Critter(s) under the house

Used to be that access to the crawl space of the house was available to all manner of animals. A few years ago I closed off all access but one, put finely sifted dirt in front of the one remaining access, made sure that no creature had traversed it for a few days and closed off the last access. Done.
A few weeks ago I noticed that the covering for one access had come off, so I put finely sifted dirt across the door jam and yep, foot prints. Probably a cat, I think. I put a dish with ammonia in it and a rag inside the door there, but the foot prints have reappeared a couple of times.
How can I repell the animal? If I see no footprints for a couple of days (3 preferred) I think I can deduce that there are not animals in there and I can close the space again. I sure don't want to have to go in there and remove a decomposing animal. Thanks for ideas/help.
Dan
Email: dmusicant at sonic dot net
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any animal capable of digging can get under your home, the cat may be visiting hunting for mice rats etc....
when you sealed up the crawlspace did you provide air circulation?
might be a good idea to crawl under there and look around every couple of years. as a routine maintence check
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wrote:
:> Used to be that access to the crawl space of the house was available to :> all manner of animals. A few years ago I closed off all access but one, :> put finely sifted dirt in front of the one remaining access, made sure :> that no creature had traversed it for a few days and closed off the last :> access. Done.:> :> A few weeks ago I noticed that the covering for one access had come off, :> so I put finely sifted dirt across the door jam and yep, foot prints. :> Probably a cat, I think. I put a dish with ammonia in it and a rag :> inside the door there, but the foot prints have reappeared a couple of :> times.:> :> How can I repell the animal? If I see no footprints for a couple of days :> (3 preferred) I think I can deduce that there are not animals in there :> and I can close the space again. I sure don't want to have to go in :> there and remove a decomposing animal. Thanks for ideas/help.:> :> Dan:> :> Email: dmusicant at sonic dot net: :any animal capable of digging can get under your home, the cat may be :visiting hunting for mice rats etc.... : :when you sealed up the crawlspace did you provide air circulation? : :might be a good idea to crawl under there and look around every couple :of years. as a routine maintence check
There's air circulation, well certainly enough to let animals breath.
I could go under there today but that doesn't mean I'd know if animals weren't hiding.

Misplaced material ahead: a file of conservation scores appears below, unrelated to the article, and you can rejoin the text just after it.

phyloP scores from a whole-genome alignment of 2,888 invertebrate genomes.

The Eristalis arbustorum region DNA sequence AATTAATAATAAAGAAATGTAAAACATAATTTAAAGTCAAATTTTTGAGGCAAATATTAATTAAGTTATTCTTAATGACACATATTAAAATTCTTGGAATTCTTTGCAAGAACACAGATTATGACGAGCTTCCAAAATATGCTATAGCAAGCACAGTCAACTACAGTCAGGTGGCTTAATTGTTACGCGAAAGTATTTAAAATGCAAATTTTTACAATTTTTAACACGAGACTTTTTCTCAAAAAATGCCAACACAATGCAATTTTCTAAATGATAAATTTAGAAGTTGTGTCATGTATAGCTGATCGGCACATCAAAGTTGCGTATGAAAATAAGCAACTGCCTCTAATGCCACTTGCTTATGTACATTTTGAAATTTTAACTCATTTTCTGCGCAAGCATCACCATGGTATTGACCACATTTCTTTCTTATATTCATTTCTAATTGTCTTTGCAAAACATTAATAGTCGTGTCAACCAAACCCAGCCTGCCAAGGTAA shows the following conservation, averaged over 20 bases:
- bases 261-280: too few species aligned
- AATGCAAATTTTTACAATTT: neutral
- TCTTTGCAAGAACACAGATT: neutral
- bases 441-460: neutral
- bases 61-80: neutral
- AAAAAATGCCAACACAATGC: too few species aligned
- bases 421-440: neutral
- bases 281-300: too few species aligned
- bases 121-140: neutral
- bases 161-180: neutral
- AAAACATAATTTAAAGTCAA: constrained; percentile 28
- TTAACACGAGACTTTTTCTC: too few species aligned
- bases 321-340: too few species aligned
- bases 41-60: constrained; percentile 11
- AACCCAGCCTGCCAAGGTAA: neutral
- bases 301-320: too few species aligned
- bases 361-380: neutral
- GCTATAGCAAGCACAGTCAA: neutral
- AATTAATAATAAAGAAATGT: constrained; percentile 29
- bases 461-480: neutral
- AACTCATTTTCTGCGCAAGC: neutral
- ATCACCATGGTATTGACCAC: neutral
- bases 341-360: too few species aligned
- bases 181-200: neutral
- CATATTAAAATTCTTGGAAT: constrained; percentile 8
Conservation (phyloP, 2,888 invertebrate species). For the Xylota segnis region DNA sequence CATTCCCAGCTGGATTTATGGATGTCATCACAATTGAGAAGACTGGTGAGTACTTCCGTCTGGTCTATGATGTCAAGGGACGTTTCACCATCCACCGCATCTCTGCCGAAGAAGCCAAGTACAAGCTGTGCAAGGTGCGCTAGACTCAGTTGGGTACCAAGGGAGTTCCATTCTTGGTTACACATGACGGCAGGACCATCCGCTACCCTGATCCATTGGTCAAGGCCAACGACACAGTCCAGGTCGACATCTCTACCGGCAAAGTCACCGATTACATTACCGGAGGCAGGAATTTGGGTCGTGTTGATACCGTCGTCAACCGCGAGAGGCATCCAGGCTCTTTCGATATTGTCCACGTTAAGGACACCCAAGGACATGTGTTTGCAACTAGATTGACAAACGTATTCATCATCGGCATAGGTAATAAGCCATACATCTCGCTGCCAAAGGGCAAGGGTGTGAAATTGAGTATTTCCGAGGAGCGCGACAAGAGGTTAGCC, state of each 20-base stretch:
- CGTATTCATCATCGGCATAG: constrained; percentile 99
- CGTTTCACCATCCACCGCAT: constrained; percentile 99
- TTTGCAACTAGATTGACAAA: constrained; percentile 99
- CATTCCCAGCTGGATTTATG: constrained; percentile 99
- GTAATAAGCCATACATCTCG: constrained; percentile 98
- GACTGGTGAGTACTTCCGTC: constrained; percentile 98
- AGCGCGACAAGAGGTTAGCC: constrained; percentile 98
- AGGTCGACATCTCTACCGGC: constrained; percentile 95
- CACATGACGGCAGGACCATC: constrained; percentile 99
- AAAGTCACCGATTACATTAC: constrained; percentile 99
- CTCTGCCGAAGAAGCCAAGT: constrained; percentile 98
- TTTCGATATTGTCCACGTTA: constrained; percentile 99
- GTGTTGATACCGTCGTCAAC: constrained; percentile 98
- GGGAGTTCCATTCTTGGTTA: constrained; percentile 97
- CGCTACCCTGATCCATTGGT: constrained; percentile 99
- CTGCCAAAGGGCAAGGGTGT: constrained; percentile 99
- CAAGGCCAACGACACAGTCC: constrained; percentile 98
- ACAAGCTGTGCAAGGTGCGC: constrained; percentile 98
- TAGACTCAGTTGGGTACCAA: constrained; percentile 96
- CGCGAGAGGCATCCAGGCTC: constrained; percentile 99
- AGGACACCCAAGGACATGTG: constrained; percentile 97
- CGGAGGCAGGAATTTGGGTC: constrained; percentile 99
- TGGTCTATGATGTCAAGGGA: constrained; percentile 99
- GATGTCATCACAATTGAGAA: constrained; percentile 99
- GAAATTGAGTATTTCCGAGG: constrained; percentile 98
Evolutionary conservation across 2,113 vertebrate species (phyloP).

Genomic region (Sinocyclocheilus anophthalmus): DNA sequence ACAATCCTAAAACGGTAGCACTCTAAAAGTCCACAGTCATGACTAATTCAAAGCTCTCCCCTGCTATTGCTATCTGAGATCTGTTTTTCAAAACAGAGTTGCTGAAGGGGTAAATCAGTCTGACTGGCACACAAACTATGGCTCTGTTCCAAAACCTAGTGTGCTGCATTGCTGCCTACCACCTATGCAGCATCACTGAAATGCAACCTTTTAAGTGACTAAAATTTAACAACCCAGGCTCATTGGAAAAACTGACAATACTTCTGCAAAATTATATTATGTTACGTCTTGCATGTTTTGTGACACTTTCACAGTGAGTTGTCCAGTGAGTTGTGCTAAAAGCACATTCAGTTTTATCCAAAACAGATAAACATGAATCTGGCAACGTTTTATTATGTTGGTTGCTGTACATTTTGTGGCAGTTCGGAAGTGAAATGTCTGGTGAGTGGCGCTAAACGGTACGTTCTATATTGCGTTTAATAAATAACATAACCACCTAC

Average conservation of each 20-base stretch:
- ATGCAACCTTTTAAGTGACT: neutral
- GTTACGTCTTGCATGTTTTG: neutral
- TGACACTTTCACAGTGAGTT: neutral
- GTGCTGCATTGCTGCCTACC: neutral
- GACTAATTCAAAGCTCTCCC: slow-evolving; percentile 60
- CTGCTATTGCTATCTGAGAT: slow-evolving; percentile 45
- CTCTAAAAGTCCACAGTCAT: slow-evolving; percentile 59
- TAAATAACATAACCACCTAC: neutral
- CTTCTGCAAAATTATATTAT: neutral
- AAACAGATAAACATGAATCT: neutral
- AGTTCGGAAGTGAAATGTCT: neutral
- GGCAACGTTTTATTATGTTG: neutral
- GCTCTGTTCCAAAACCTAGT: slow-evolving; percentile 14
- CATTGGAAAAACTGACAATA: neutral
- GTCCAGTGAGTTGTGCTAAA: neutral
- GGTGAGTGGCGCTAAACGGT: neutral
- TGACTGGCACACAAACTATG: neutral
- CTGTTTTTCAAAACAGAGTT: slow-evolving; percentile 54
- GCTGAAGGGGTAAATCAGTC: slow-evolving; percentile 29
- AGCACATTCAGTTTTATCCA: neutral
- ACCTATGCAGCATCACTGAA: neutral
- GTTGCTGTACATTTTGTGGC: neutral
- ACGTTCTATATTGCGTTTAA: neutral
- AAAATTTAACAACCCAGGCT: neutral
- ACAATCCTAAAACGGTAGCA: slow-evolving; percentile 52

Email: dmusicant at sonic dot net
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If you want a permanent solution, install in the unique access space the door subassembly from a Have-a-Hart trap, configured so as to allow exit only but no entry to the crawlspace.
--
Don Phillipson
Carlsbad Springs
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On Sun, 22 Apr 2012 09:46:18 -0400, "Don Phillipson"
: : :> Used to be that access to the crawl space of the house was available to :> all manner of animals. A few years ago I closed off all access but one :> . . . :> How can I repell the animal? If I see no footprints for a couple of days :> (3 preferred) I think I can deduce that there are not animals in there :> and I can close the space again.: :If you want a permanent solution, install in the unique access space :the door subassembly from a Have-a-Hart trap, configured so as to :allow exit only but no entry to the crawlspace.
I was thinking of making my own one-way door, a bit of a project. Didn't think that they have them premade. I'll look into that. Thanks.
Email: dmusicant at sonic dot net
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On 4/22/2012 5:30 AM, Dan Musicant wrote:

He redug access as fast as I could plug it up. Managed to kill one with ammonia. Bad decision. I had more maggots and flies than I could count. People told me I had to block access at least two feet deep. That wasn't reasonable. I toyed with the concept of a pressure-switch activated stun gun. The fix was to raise the whole thing a foot and leave it open. No more possum. I think you're stuck with the two foot deep solution. The stun gun is pretty risky from a legal standpoint.
A related issue... my neighbor had a problem with racoons eating his vegetables. I put up a motion-activated webcam and we watched 'em evade the trigger in the traps he put out. Fascinating. Of course, once you trap one, you've got to get rid of it. Around here there aren't any legal ways to do that.
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On 4/22/2012 8:30 AM, Dan Musicant wrote:

Last time (6 years ago) we had critters burrowing under our house (near-in suburbs, not a rural setting) it was a family of red foxes. Mama, dad, and 3 cubs. Very adorable, but not wanted. Trappers didn't believe us until they caught one. The others were trapped in succession after a number of ammonia soaked rags were stuffed down the access hole. We filled the burrow hole with concrete and covered the concrete with top soil.